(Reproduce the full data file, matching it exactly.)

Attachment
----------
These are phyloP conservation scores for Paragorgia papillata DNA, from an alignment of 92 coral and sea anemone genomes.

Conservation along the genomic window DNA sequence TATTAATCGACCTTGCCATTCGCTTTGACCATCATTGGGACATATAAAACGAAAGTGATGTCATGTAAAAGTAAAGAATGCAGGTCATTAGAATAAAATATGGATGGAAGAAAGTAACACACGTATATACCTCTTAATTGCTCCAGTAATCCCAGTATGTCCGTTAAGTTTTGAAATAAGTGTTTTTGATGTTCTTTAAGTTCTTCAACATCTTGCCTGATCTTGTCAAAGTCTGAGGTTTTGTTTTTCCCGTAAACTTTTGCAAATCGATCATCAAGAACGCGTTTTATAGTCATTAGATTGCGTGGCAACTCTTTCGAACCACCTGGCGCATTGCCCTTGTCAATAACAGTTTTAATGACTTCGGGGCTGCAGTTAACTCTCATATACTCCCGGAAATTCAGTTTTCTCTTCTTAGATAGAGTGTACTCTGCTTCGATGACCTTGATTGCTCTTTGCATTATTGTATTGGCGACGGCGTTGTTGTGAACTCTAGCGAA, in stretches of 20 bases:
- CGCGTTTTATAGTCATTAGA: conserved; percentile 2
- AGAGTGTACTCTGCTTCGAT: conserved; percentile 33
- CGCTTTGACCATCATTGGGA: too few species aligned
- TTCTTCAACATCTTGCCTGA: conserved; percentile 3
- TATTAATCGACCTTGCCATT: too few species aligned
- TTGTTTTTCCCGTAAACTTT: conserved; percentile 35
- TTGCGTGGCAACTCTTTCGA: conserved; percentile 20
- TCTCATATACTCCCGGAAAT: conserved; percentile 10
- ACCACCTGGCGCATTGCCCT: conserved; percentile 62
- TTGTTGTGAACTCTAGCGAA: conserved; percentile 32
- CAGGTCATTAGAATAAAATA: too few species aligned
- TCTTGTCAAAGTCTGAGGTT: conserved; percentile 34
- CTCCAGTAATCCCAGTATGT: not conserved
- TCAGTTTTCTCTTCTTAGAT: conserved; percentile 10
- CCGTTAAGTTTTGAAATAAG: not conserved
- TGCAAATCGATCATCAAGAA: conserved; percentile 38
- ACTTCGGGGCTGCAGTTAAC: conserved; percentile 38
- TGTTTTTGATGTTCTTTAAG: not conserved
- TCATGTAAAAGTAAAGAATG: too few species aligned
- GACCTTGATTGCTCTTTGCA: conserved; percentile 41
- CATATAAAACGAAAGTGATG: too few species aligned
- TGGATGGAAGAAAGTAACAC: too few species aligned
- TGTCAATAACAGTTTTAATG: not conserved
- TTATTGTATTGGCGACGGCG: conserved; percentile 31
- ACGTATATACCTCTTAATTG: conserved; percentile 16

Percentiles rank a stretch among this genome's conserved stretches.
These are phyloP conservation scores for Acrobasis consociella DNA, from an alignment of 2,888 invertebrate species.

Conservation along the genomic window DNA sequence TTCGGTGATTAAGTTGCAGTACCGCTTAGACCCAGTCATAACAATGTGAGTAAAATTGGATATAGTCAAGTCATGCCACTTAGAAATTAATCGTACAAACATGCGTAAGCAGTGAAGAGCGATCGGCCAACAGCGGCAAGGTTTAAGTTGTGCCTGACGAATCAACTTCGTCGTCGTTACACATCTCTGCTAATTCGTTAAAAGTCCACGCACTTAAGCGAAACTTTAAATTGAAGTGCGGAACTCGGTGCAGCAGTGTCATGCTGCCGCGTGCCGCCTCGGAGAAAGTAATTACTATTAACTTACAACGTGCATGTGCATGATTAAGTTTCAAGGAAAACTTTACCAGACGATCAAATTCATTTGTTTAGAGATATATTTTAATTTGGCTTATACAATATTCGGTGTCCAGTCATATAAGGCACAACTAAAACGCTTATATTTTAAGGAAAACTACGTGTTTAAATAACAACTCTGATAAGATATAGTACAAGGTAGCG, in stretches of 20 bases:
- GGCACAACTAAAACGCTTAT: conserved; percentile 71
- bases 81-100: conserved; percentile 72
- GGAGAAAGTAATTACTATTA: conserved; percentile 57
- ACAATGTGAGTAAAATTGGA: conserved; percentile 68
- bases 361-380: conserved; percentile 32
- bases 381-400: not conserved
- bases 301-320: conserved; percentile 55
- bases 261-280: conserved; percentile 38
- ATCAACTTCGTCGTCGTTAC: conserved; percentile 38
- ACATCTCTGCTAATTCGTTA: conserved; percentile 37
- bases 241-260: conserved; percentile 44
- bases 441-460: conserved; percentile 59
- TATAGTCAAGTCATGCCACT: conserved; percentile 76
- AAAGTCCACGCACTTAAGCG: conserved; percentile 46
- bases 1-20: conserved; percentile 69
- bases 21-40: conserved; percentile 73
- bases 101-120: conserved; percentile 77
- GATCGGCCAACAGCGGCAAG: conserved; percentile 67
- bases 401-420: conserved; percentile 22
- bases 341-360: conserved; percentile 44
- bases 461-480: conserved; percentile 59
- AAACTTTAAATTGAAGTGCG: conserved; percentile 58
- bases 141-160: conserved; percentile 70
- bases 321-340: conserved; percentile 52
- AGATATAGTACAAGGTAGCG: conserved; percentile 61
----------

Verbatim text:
These are phyloP conservation scores for Paragorgia papillata DNA, from an alignment of 92 coral and sea anemone genomes.

Conservation along the genomic window DNA sequence TATTAATCGACCTTGCCATTCGCTTTGACCATCATTGGGACATATAAAACGAAAGTGATGTCATGTAAAAGTAAAGAATGCAGGTCATTAGAATAAAATATGGATGGAAGAAAGTAACACACGTATATACCTCTTAATTGCTCCAGTAATCCCAGTATGTCCGTTAAGTTTTGAAATAAGTGTTTTTGATGTTCTTTAAGTTCTTCAACATCTTGCCTGATCTTGTCAAAGTCTGAGGTTTTGTTTTTCCCGTAAACTTTTGCAAATCGATCATCAAGAACGCGTTTTATAGTCATTAGATTGCGTGGCAACTCTTTCGAACCACCTGGCGCATTGCCCTTGTCAATAACAGTTTTAATGACTTCGGGGCTGCAGTTAACTCTCATATACTCCCGGAAATTCAGTTTTCTCTTCTTAGATAGAGTGTACTCTGCTTCGATGACCTTGATTGCTCTTTGCATTATTGTATTGGCGACGGCGTTGTTGTGAACTCTAGCGAA, in stretches of 20 bases:
- CGCGTTTTATAGTCATTAGA: conserved; percentile 2
- AGAGTGTACTCTGCTTCGAT: conserved; percentile 33
- CGCTTTGACCATCATTGGGA: too few species aligned
- TTCTTCAACATCTTGCCTGA: conserved; percentile 3
- TATTAATCGACCTTGCCATT: too few species aligned
- TTGTTTTTCCCGTAAACTTT: conserved; percentile 35
- TTGCGTGGCAACTCTTTCGA: conserved; percentile 20
- TCTCATATACTCCCGGAAAT: conserved; percentile 10
- ACCACCTGGCGCATTGCCCT: conserved; percentile 62
- TTGTTGTGAACTCTAGCGAA: conserved; percentile 32
- CAGGTCATTAGAATAAAATA: too few species aligned
- TCTTGTCAAAGTCTGAGGTT: conserved; percentile 34
- CTCCAGTAATCCCAGTATGT: not conserved
- TCAGTTTTCTCTTCTTAGAT: conserved; percentile 10
- CCGTTAAGTTTTGAAATAAG: not conserved
- TGCAAATCGATCATCAAGAA: conserved; percentile 38
- ACTTCGGGGCTGCAGTTAAC: conserved; percentile 38
- TGTTTTTGATGTTCTTTAAG: not conserved
- TCATGTAAAAGTAAAGAATG: too few species aligned
- GACCTTGATTGCTCTTTGCA: conserved; percentile 41
- CATATAAAACGAAAGTGATG: too few species aligned
- TGGATGGAAGAAAGTAACAC: too few species aligned
- TGTCAATAACAGTTTTAATG: not conserved
- TTATTGTATTGGCGACGGCG: conserved; percentile 31
- ACGTATATACCTCTTAATTG: conserved; percentile 16

Percentiles rank a stretch among this genome's conserved stretches.
These are phyloP conservation scores for Acrobasis consociella DNA, from an alignment of 2,888 invertebrate species.

Conservation along the genomic window DNA sequence TTCGGTGATTAAGTTGCAGTACCGCTTAGACCCAGTCATAACAATGTGAGTAAAATTGGATATAGTCAAGTCATGCCACTTAGAAATTAATCGTACAAACATGCGTAAGCAGTGAAGAGCGATCGGCCAACAGCGGCAAGGTTTAAGTTGTGCCTGACGAATCAACTTCGTCGTCGTTACACATCTCTGCTAATTCGTTAAAAGTCCACGCACTTAAGCGAAACTTTAAATTGAAGTGCGGAACTCGGTGCAGCAGTGTCATGCTGCCGCGTGCCGCCTCGGAGAAAGTAATTACTATTAACTTACAACGTGCATGTGCATGATTAAGTTTCAAGGAAAACTTTACCAGACGATCAAATTCATTTGTTTAGAGATATATTTTAATTTGGCTTATACAATATTCGGTGTCCAGTCATATAAGGCACAACTAAAACGCTTATATTTTAAGGAAAACTACGTGTTTAAATAACAACTCTGATAAGATATAGTACAAGGTAGCG, in stretches of 20 bases:
- GGCACAACTAAAACGCTTAT: conserved; percentile 71
- bases 81-100: conserved; percentile 72
- GGAGAAAGTAATTACTATTA: conserved; percentile 57
- ACAATGTGAGTAAAATTGGA: conserved; percentile 68
- bases 361-380: conserved; percentile 32
- bases 381-400: not conserved
- bases 301-320: conserved; percentile 55
- bases 261-280: conserved; percentile 38
- ATCAACTTCGTCGTCGTTAC: conserved; percentile 38
- ACATCTCTGCTAATTCGTTA: conserved; percentile 37
- bases 241-260: conserved; percentile 44
- bases 441-460: conserved; percentile 59
- TATAGTCAAGTCATGCCACT: conserved; percentile 76
- AAAGTCCACGCACTTAAGCG: conserved; percentile 46
- bases 1-20: conserved; percentile 69
- bases 21-40: conserved; percentile 73
- bases 101-120: conserved; percentile 77
- GATCGGCCAACAGCGGCAAG: conserved; percentile 67
- bases 401-420: conserved; percentile 22
- bases 341-360: conserved; percentile 44
- bases 461-480: conserved; percentile 59
- AAACTTTAAATTGAAGTGCG: conserved; percentile 58
- bases 141-160: conserved; percentile 70
- bases 321-340: conserved; percentile 52
- AGATATAGTACAAGGTAGCG: conserved; percentile 61